The arrest of top United Liberation Front of Assam leaders and their eagerness for talks raised hopes of a negotiated settlement to the decades-long insurgency problem in Assam, which witnessed a relatively peaceful year.
The year also saw the government and the opposition often locking horns over issues like scams and mega dams.
Most ULFA leaders, who were nabbed in Bangladesh and handed over to Indian authorities, were soon released by the state as they expressed desire to sit for talks.
The Centre and the state government's approach to the issue was also significant. The Centre appointed former IB Chief P C Haldar as interlocutor for talks with northeastern militants who, thereafter held several rounds of discussions with ULFA 'chairman' Arabinda Rajkhowa and other imprisoned leaders of the group in the Guwahati Central Jail, where they are lodged, to take the peace process forward.
The state government, on its part, extended the olive branch to the group by not opposing the bail application of the jailed leaders resulting in the release of its senior-most member and advisor Bhimakanta Buragohain, who is called 'mama' (uncle) by cadres, 'vice chairman' Pradip Gogoi, 'publicity secretary' Mithinga Daimary, 'cultural secretary' Pranati Deka and 'deputy commander-in-chief' Raju Barua.
The release of Rajkhowa and 'foreign secretary' Sasha Choudhury is also in the offing with the government deciding not to oppose their bail applications.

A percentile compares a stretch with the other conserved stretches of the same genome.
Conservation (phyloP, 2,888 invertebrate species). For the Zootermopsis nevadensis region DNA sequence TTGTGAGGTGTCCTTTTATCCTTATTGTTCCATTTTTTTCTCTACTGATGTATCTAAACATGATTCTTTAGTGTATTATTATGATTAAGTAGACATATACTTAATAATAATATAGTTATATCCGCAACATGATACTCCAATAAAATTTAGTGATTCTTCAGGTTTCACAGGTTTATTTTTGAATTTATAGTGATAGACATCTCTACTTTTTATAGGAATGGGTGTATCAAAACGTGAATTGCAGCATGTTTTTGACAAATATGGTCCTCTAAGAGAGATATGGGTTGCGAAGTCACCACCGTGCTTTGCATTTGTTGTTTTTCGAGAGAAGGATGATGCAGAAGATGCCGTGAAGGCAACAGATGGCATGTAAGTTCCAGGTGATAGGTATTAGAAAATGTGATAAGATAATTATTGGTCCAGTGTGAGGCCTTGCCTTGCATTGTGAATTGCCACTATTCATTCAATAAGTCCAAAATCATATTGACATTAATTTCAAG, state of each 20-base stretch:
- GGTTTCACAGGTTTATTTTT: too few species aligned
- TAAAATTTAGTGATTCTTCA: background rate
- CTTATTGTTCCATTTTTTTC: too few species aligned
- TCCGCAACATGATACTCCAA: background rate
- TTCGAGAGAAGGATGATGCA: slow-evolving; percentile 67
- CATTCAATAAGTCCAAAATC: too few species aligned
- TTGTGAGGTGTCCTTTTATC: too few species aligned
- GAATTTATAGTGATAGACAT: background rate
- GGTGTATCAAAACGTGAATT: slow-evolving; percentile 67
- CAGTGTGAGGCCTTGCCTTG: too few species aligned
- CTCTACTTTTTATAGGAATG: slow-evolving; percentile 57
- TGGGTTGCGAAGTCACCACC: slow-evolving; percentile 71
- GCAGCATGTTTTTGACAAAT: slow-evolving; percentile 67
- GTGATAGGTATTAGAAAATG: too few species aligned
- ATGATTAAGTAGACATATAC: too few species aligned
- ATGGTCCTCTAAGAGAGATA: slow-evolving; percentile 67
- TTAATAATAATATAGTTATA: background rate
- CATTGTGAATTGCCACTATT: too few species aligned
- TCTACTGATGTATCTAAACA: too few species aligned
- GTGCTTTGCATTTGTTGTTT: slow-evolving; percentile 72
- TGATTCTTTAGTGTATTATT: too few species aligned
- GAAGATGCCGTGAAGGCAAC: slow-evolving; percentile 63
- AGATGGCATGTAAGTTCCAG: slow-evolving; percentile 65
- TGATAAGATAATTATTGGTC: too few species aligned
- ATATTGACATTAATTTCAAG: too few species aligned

The story of other active militant group of the state -- NDFB's anti-talk faction led by Ranjan Daimary -- was, however, not very encouraging as it continued to indulge in violence.
Daimary was arrested in Bangladesh in May and subsequently handed over to Indian authorities but has so far not expressed willingness to hold talks with the government.
The group continued with its violence in the Bodo-dominated districts of Kokrajhar, Udalguri, Darrang and Sonitpur, killing over 50 people and security forces also stepped up operations against the anti-talk faction resulting in the death of several cadres during the year.
Its 'deputy commander-in-chief' B Jwangkhang was also arrested in Mizoram dealing a severe blow to the group.
Haldar also initiated several rounds of discussions with other militant groups, including Dima Halam Daoga (Jewel) faction whose top leaders Jewel Garlosa and Niranjan Hojai were allegedly involved in the multi-crore North Cachar Autonomous Hills Council funds diversion scam along with several prominent leaders of the Council and state government.
The NC Hills Autonomous Council funds diversion scam was in the news with both the ruling Congress and the Opposition AGP and BJP blaming each other for the misappropriation of funds.
The Congress claims that it was BJP-Autonomous State Demand Committee (ASDC) combine, which was in power in the Council, that siphoned off the funds meant for development to the militants while the Opposition parties hold the ruling party responsible for the scam.
Another major development that captured considerable headlines was the issue of mega dams in Assam and Arunachal Pradesh, which threaten to create havoc in the Brahmaputra Valley.
The big dams and their likely impact on the state led activists under the aegis of the Krishak Mukti Sangram Samiti, spearheaded by Akhil Gogoi, to launch a sustained campaign against such projects both in Assam and neighbouring Arunachal Pradesh.
The Opposition parties were quick to jump into the bandwagon making the mega dams and the NC Hills fund diversion scam as major issues for the forthcoming assembly polls in the state scheduled next year.
The ruling Congress, led by Chief Minister Tarun Gogoi, has already started its campaign to capture power for the third consecutive term. AGP and BJP, who are banking on the anti-incumbency factor, have already launched an offensive against the ruling party to wrest power after a decade.